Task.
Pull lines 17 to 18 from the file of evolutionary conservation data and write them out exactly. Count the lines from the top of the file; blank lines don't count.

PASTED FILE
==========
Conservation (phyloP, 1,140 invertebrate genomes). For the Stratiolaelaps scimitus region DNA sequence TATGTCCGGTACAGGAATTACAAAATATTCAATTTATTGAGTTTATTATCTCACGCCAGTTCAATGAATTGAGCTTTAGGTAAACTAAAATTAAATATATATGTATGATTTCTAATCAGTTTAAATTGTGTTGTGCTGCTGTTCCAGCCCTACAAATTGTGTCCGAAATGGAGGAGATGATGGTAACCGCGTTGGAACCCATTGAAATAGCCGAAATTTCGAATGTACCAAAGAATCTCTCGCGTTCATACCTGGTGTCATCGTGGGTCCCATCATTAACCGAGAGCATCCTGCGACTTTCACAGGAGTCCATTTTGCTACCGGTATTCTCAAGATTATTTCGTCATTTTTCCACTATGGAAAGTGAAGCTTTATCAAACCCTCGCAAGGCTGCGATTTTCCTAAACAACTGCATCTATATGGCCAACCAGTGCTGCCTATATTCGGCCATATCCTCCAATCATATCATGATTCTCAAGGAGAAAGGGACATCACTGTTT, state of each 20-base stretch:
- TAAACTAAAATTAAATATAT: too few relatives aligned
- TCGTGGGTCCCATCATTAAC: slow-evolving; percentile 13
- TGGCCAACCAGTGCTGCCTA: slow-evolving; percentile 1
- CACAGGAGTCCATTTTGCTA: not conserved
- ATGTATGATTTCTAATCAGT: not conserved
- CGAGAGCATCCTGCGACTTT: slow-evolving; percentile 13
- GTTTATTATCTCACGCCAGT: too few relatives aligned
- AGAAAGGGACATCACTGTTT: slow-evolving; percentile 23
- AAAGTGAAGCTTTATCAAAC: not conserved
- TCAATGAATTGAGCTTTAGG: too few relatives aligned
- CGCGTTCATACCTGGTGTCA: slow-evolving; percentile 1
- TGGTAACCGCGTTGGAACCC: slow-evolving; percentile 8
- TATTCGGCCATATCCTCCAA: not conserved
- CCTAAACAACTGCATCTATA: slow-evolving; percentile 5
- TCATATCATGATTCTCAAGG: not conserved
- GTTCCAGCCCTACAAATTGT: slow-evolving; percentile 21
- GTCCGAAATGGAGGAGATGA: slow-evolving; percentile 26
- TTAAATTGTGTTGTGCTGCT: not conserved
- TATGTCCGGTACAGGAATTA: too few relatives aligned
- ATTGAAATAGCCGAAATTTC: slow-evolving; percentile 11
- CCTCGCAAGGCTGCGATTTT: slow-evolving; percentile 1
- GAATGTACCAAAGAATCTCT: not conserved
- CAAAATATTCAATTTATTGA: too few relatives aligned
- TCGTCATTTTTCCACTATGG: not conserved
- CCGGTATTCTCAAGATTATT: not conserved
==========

- GTTCCAGCCCTACAAATTGT: slow-evolving; percentile 21
- GTCCGAAATGGAGGAGATGA: slow-evolving; percentile 26